With commercials talking about the “dark web,” rumors of computer viruses, and personal identity threats, it seems like the internet is a place to stay away from.
The truth is, when you know a few simple guidelines, accessing the web can be safe - not scary.
1. Know Which Sites are Safe
Always remember the most important rule of using the internet: Never share personal information unless you’re absolutely certain it’s safe. That includes demographic information like your name and email address, as well as payment details when you make a purchase. But how do you tell if a site is safe?
First, know which websites are trustworthy. Is it a brand name you’re familiar with? If so, double-check that the URL is spelled correctly and the website shows what you expect.
You should also look for the lock symbol in the URL bar, which signifies that your information is safe on that website.
Finally, avoid clicking on messages that pop up or say “Click here” on the side of a page. If you see one of these messages pop up, either ignore it or close out of that page. And never download anything from an unsecured site.
2. Create Strong, Unique Passwords
If you’re entering a password to access a site - like your Facebook account or online banking - make sure the password is at least eight characters long and contains a mix of letters, numbers, and symbols.
Your password should be something that would be very hard for others to guess. Using the name of a pet or sports team probably isn’t strong enough. A better method would be to think of a phrase and use the first letter of each word for your password along with some numbers and symbols. Ideally, your password would not contain any real words.
Never share your password with anyone else. Keep it someplace secure - not on a sticky note on the side of your computer. And change it regularly to make it harder for hackers to guess. Here is an example:
Poor password: ohiostatebuckeyes
Better password: OSUBucksFan15
Best password: UmItsBOsu195!%
3. Think Before You Post on Social Media
Social media is a fun, popular way to keep up with friends and family. More and more seniors - 41 percent of those 65 and older - are now using Facebook, according to the Pew Research Center.
Social media accounts offer varying levels of privacy settings, so it’s important to know them before you use your account. You can often restrict your posts and images to be shared only with specific people.
Before you share a news article or make a comment, think about the potential consequences. Data posted on a social media account can live forever. Even if you delete it later, it’s still there somewhere. Is what you’re posting the best representation of yourself? Would you want your family to see it? If not, it’s probably best not to post.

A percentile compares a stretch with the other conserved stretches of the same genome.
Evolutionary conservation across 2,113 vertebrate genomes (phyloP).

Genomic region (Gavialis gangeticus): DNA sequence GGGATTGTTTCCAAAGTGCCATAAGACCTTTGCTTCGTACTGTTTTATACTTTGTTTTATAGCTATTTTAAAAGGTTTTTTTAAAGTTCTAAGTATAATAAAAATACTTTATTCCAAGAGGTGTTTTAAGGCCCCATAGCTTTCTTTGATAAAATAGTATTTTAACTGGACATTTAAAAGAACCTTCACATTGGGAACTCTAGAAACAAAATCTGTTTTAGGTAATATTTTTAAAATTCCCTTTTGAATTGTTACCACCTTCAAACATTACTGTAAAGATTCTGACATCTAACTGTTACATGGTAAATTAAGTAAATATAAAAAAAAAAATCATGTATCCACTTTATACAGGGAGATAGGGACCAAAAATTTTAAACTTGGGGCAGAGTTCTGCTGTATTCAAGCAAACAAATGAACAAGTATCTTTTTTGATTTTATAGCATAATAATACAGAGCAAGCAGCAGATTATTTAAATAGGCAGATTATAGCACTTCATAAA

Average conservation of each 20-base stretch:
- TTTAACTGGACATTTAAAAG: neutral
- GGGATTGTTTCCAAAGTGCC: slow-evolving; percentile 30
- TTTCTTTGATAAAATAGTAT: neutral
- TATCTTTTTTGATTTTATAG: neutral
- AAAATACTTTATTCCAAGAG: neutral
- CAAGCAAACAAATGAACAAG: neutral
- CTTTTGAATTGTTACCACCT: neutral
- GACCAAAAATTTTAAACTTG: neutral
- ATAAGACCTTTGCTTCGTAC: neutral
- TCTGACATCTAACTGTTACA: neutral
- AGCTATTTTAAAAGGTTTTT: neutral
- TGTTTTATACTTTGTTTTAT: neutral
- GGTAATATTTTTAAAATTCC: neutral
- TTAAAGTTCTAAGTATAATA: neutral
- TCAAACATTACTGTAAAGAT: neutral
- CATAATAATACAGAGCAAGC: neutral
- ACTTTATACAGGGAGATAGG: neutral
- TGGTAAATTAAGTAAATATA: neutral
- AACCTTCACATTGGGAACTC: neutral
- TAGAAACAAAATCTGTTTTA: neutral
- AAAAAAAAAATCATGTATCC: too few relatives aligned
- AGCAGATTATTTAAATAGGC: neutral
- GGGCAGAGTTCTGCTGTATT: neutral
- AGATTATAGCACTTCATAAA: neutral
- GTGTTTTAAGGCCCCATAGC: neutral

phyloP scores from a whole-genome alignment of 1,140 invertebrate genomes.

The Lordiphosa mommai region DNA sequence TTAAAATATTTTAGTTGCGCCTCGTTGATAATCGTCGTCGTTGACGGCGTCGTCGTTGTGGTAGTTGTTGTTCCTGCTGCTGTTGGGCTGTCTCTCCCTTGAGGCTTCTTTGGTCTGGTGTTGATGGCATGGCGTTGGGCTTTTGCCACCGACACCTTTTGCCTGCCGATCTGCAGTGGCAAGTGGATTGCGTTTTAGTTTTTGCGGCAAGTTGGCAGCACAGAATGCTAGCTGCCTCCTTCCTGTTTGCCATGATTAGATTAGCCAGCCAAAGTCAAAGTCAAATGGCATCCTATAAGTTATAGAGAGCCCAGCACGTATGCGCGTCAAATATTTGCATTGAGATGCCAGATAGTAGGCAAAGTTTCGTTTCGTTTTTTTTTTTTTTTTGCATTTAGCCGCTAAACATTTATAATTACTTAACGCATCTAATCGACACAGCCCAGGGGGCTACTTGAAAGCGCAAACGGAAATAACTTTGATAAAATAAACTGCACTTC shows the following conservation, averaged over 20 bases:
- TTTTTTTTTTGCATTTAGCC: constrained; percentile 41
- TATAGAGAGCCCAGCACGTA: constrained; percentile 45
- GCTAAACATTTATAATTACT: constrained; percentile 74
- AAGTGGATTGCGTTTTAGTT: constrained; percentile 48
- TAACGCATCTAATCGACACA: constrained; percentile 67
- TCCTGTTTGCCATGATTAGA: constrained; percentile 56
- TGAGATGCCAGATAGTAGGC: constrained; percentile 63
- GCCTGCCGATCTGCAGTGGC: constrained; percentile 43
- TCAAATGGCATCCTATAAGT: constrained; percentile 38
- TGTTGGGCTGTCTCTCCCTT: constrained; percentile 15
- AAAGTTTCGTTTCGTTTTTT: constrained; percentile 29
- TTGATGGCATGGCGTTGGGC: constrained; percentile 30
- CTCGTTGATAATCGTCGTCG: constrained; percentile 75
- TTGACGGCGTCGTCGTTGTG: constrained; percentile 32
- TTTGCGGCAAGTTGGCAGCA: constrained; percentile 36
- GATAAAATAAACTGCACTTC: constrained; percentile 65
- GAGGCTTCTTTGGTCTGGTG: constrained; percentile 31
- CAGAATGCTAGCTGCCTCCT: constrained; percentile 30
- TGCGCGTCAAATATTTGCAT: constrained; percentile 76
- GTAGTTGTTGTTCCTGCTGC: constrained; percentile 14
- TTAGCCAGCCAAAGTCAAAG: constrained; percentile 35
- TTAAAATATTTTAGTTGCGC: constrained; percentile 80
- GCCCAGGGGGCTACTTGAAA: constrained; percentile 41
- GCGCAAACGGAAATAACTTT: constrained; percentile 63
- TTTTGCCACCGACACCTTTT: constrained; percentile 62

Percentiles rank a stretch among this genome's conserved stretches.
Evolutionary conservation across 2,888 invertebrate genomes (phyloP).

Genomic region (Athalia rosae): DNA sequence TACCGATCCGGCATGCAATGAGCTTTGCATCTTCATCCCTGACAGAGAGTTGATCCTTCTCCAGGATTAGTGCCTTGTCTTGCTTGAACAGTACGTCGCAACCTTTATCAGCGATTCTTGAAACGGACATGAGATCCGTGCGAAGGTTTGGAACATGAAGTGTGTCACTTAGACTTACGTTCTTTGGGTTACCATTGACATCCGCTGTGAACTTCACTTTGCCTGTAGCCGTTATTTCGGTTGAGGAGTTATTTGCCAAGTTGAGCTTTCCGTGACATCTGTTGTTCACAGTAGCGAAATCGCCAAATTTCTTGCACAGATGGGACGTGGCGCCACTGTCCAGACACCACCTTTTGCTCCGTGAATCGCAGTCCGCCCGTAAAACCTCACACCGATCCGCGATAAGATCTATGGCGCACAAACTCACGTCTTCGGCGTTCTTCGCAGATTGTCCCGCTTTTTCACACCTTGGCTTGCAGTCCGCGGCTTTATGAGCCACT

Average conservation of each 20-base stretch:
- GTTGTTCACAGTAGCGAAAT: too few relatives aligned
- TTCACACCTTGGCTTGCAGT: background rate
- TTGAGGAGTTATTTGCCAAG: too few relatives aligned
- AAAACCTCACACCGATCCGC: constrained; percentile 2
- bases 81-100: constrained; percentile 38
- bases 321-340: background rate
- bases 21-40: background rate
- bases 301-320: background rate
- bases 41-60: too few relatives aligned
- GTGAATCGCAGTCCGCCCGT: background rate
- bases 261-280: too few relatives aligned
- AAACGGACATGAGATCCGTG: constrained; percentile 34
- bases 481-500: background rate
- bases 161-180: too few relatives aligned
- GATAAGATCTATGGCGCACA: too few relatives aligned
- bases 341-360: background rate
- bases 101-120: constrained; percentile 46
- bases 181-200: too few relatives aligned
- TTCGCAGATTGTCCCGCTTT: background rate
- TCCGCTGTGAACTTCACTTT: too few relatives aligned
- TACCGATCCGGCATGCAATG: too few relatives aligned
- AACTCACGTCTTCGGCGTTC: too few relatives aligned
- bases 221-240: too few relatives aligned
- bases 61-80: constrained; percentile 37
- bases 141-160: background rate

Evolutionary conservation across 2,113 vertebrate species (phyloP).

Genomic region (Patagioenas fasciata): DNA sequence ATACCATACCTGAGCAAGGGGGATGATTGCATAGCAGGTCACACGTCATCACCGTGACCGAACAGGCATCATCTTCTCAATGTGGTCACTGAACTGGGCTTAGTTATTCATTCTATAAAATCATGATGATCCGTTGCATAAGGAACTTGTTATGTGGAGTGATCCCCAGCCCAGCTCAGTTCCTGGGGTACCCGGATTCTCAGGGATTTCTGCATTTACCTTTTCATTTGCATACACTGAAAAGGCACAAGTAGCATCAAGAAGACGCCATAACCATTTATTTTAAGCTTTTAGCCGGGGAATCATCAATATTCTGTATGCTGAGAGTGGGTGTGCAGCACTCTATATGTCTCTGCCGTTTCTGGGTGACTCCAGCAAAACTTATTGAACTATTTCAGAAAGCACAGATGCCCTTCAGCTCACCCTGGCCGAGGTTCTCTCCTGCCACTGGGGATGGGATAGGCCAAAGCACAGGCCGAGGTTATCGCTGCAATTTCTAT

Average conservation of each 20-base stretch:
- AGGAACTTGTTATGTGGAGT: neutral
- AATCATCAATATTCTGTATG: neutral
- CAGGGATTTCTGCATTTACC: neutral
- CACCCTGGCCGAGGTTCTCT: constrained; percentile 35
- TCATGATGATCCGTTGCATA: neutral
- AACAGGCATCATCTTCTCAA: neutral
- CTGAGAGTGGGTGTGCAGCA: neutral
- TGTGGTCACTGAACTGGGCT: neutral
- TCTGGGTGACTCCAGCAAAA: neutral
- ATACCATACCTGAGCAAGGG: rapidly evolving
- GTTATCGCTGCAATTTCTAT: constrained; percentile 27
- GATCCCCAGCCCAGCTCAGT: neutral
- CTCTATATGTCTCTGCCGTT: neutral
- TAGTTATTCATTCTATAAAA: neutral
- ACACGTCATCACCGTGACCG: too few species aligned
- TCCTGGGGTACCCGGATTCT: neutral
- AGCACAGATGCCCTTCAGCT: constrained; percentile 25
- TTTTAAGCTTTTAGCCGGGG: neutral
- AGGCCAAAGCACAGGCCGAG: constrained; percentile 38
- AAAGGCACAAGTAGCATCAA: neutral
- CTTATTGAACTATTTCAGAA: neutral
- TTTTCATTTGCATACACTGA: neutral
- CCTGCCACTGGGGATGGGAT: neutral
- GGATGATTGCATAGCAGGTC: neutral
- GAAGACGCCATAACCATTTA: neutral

4. Be Aware of Scams
It’s easy for people to pretend to be someone they’re not online. Be alert to requests that seemingly come out of the blue or ask for large sums of money. If this request comes from someone you think you know on social media or via email, it’s best to verify with them - through a phone call or chat in person - that they did send it.
Email is an easy way for hackers to gain personal information and money. Follow these email safety tips to make sure you don’t fall for a scam.
Closely check the email address of any messages you receive. Do you recognize them? If there are spelling errors of an address you see frequently - like firstname.lastname@example.org - chances are high it’s not legitimate. If you’re unsure, call your bank to check.
Assess the contents of the email. Is it asking you to do something unusual? Is there a sense of urgency - that you need to do something right away? An institution like a bank or the government would never contact you via email or request your password in a private message.
Don’t let threats scare you. If a message tells you that you owe money or that your account is about to be locked - and you have no idea what it’s talking about - you can be almost certain that it’s a scam.
If you know an email is suspicious, report it as spam or phishing (you’ll see a button to do this in your email window). This will help prevent similar emails from coming through again.
5. Preventing Viruses and ID Theft
Personal information is ripe for the picking online for thieves. By following the steps above, you’ll be well on your way to thwarting many of the chances they have to take your information.
Another important step that can help keep you and your computer safe is by installing a good anti-virus program. These tools help block pop-ups and ads, keep malicious software at bay, and warn you when you’re about to access a site that’s unsafe.
There are a number of do-it-yourself options, but if you’d like extra help, most computer shops can install and maintain the security software for you.
Get More Tips for Healthy Living from Otterbein
If you thought these online safety tips were helpful, you might like our other stories on ways to make life healthier, easier, and more fun.
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